A few months ago, we posted an article on the benefits of the Second Mover.
It’s hard to argue that there are strong advantages to being a second mover. There is great opportunity in adopting something new at the point between its introduction and its industry-wide adoption- after it’s been proven, but before the market is saturated.
But there are also benefits to being the first mover, and first movers fill an irreplaceable niche.
From Dials to Touchscreens
Thirty years ago, phones were screenless. You interacted with them using buttons (and before that, a dial!). They lived on desks, bolted to the wall, or on the kitchen counter. They had long, coiled cords that connected the handset to the main body. They could make calls and leave voicemails- and that was about it.
Today, phones are portable computers with more processing power than the entirety of NASA had when they put a man on the moon. We use them to send and receive texts, organize our calendars, respond to emails on the go, play games when we’re in the waiting room, take pictures, engage on social media, and sometimes- even to make phone calls. And gone are the hardware keys and keyboards that defined phones of the past- almost all smartphones manufactured today use touch screens instead. We’ve come an awfully long way since Alexander Graham Bell.
This radical shift was fueled in part by the forward design thinking of one company: Apple. When the iPhone was first launched in 2007, there were other smartphones on the market. But they were still using QWERTY keyboards and styluses- hardware that had been adapted from the previous generation of cell phones.
Apple redefined the smartphone by creating an elegant and straightforward way to interact with your phone. They did something that no one else in the industry had done yet: they eliminated the hardware keyboard and made the phone completely reliant on a touchscreen. Their forward-thinking approach to user interactivity helped launch the iPhone into astronomical commercial success, peaking at 231 million units sold in 2015. As of this quarter, Apple phones make up over 40% of the American smartphone market share.Their stock value more than doubled in the year the iPhone was released and has continued to grow in the years since.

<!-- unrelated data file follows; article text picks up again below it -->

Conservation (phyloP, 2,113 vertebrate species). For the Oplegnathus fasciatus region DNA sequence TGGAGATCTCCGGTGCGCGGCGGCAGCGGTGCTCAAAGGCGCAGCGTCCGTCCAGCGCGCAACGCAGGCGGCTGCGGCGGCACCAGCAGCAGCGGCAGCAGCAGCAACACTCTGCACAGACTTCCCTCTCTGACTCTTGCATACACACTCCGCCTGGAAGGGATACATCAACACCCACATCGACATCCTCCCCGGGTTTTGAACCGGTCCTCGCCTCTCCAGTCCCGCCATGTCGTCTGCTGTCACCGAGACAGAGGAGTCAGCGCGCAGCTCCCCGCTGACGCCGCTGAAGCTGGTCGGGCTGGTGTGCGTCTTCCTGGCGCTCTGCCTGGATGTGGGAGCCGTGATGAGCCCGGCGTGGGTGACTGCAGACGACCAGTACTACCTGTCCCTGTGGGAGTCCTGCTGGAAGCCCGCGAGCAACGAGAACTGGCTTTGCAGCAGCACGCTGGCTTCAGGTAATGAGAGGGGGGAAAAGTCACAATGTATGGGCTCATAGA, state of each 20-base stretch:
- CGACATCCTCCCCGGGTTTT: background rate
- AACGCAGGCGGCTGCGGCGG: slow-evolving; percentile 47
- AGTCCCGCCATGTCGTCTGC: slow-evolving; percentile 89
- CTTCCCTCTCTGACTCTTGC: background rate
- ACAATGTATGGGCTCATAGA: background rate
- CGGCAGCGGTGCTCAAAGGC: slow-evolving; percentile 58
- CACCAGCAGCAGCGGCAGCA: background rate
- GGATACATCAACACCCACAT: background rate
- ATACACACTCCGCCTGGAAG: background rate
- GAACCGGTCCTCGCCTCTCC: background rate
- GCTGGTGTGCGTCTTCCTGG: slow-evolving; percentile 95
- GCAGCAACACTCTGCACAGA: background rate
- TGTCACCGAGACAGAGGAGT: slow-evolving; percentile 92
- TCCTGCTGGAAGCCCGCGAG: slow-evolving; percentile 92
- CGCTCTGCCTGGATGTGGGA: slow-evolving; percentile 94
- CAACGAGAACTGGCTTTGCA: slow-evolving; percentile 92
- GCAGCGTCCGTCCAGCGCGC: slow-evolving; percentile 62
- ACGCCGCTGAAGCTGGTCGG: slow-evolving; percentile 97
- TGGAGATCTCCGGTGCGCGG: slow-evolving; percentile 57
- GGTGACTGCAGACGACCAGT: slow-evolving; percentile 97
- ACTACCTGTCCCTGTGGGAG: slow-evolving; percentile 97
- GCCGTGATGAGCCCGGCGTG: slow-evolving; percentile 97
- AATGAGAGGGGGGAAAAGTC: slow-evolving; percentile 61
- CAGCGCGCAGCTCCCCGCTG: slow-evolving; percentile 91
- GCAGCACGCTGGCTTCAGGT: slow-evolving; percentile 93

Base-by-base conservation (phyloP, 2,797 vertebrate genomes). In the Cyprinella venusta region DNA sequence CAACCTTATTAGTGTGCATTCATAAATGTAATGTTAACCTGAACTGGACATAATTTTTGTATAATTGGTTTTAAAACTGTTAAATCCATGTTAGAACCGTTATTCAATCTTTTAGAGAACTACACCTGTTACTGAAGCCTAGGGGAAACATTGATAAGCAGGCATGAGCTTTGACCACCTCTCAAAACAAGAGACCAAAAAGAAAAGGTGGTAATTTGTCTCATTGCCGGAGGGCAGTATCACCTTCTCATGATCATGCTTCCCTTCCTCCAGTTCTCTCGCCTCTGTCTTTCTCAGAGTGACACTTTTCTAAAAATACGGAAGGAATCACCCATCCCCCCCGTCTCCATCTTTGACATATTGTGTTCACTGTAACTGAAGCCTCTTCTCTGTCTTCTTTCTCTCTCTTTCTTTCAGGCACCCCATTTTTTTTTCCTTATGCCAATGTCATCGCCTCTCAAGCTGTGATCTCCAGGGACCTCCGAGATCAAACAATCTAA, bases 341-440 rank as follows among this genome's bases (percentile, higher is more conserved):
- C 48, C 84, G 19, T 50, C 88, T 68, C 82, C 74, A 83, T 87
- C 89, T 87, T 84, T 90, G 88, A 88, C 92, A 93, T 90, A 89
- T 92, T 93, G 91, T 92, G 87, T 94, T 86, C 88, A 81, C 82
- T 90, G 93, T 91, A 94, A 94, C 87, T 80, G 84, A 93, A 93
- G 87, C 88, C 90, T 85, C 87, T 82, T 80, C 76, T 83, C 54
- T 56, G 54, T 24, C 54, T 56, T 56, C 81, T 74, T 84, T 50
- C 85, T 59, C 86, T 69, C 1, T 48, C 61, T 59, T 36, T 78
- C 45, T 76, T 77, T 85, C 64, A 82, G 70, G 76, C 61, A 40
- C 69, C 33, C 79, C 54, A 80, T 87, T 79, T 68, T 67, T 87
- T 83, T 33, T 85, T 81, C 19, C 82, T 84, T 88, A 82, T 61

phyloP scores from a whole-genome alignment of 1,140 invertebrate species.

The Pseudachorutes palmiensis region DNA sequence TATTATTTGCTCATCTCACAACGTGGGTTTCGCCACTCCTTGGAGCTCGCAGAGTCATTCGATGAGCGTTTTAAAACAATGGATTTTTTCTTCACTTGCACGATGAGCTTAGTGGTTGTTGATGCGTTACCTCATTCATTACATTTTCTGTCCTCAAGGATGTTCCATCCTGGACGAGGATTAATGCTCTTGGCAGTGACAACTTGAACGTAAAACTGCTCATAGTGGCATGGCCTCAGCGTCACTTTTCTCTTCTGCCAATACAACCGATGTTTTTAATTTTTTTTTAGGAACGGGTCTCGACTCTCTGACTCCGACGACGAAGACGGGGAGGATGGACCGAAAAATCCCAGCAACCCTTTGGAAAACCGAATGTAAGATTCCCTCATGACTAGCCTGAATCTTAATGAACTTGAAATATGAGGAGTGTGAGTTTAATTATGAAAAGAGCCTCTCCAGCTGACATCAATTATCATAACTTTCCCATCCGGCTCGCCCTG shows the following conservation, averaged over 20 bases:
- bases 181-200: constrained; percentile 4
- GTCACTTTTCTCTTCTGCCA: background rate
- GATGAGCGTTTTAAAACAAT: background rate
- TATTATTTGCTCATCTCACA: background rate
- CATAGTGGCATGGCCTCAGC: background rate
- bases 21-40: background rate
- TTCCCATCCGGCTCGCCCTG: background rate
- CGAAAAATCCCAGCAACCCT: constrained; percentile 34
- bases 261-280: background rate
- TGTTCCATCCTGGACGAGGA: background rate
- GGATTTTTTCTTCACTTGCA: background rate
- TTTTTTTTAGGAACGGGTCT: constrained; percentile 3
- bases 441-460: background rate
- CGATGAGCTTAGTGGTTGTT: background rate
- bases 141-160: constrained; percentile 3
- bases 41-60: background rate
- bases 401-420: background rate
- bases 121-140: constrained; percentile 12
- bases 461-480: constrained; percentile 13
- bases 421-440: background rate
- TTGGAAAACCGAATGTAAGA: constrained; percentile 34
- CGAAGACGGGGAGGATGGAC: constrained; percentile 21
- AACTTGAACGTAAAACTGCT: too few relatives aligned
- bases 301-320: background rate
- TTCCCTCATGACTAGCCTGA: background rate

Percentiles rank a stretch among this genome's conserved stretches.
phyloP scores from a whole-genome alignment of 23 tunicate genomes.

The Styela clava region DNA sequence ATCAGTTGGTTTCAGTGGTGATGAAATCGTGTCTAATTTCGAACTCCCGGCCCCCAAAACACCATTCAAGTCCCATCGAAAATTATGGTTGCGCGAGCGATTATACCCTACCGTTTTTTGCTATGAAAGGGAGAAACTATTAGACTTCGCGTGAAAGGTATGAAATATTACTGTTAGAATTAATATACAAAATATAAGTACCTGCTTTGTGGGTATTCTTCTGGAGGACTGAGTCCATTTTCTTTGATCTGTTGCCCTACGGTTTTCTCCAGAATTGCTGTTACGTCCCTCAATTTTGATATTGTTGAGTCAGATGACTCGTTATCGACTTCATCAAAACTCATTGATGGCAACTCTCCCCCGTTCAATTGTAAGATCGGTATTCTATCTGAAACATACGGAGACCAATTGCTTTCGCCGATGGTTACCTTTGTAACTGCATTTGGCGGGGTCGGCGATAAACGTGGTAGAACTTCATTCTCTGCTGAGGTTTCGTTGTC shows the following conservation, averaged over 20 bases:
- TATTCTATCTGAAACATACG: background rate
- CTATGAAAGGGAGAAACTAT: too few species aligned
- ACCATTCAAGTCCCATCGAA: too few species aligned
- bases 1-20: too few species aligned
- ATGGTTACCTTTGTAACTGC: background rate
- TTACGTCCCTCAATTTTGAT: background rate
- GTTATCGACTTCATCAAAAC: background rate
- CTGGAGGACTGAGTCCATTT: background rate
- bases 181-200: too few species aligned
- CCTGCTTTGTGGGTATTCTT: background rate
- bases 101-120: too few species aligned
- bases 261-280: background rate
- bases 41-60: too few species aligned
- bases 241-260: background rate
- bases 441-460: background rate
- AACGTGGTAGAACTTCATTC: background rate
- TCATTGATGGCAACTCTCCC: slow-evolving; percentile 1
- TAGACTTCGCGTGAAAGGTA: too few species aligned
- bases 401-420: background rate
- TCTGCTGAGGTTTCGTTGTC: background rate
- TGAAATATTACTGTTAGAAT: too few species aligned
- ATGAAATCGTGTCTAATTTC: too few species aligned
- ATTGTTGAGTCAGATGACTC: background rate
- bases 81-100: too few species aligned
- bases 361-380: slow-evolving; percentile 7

Unit sales of the Apple iPhone worldwide from 2007 to 2018 (in millions) – Source: Statista
In addition to achieving incredible profitability and brand recognition, Apple changed the very definition of “smartphone.” Almost every smartphone to premiere since the iPhone has adopted similar design; while smartphones with hardware keyboards still exist, they are an extreme minority in the market. That’s the power of the first mover.
Creating a New Market
Prior to the invention of disposable facial tissues, the handkerchief was the tool of choice when it came to blowing one’s nose. Kleenex was originally invented to help remove cold cream. They were used exclusively by ladies as part of their nightly beauty routine- until Kleenex received letters of complaint from their customers saying that their husbands kept using Kleenex to blow their noses. Instead of discouraging this behavior, Kleenex leaned into it! Kleenex ran a series of ads denigrating handkerchiefs- claiming that they harbored disease, were inconvenient, and that washing them was a “revolting” chore. Clearly, a single-use, disposable alternative was the sanitary answer!
Today, handkerchiefs are a thing of the past. Just about every American school and workplace is equipped with Kleenex. By seizing an opportunity to be the first, Kleenex has become so universally popular that it’s brand name is a synonym for the generic product– people refer to any facial tissue as “Kleenex” regardless of the brand. They continue to be a dominant brand in the facial tissue market. Their early entry into this market gave them a significant edge that continues to benefit them to this day.
A little over 100 years ago, most roads in the United States consisted of gravel or dirt. With the emergence of automobiles in the 1910s, there was increasing pressure on the government to create a more sophisticated highway system for travel. In just a few decades, America went from having a haphazard network of interconnected local roads to a fully-developed interstate system. Today that interstate system connects the entire country and consists of 46,876 miles.